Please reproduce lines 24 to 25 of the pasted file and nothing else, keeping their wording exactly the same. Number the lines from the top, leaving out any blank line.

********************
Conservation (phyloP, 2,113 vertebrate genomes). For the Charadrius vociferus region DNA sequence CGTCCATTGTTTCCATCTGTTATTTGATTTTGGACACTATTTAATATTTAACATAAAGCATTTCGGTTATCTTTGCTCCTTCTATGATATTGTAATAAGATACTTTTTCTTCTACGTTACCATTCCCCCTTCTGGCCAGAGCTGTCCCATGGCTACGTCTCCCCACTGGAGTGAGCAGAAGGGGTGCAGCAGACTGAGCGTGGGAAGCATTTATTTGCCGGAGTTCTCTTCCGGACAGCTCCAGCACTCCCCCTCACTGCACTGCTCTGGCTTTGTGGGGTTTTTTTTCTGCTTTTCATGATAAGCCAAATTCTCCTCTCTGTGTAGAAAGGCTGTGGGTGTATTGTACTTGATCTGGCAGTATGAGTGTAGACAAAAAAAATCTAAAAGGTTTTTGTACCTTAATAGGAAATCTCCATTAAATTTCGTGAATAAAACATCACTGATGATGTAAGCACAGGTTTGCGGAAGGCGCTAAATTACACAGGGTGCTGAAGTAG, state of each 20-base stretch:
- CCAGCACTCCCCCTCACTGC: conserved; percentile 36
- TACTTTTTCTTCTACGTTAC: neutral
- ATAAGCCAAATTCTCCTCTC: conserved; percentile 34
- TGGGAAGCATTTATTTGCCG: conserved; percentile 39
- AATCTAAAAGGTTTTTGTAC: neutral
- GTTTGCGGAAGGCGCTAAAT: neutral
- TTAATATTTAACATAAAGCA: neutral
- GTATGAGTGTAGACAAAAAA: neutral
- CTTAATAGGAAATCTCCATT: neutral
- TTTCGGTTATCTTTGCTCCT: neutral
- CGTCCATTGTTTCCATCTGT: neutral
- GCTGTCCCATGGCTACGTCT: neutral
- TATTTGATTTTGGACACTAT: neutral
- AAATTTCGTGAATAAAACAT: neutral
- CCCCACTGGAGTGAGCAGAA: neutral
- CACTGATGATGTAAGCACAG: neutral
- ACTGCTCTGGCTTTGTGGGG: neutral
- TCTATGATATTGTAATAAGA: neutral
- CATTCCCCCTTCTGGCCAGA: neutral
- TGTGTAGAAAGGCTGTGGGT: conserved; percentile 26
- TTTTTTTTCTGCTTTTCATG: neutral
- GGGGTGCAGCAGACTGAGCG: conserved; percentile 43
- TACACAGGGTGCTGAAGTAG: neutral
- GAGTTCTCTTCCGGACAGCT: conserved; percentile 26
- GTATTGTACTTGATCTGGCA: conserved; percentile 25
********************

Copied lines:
- TACACAGGGTGCTGAAGTAG: neutral
- GAGTTCTCTTCCGGACAGCT: conserved; percentile 26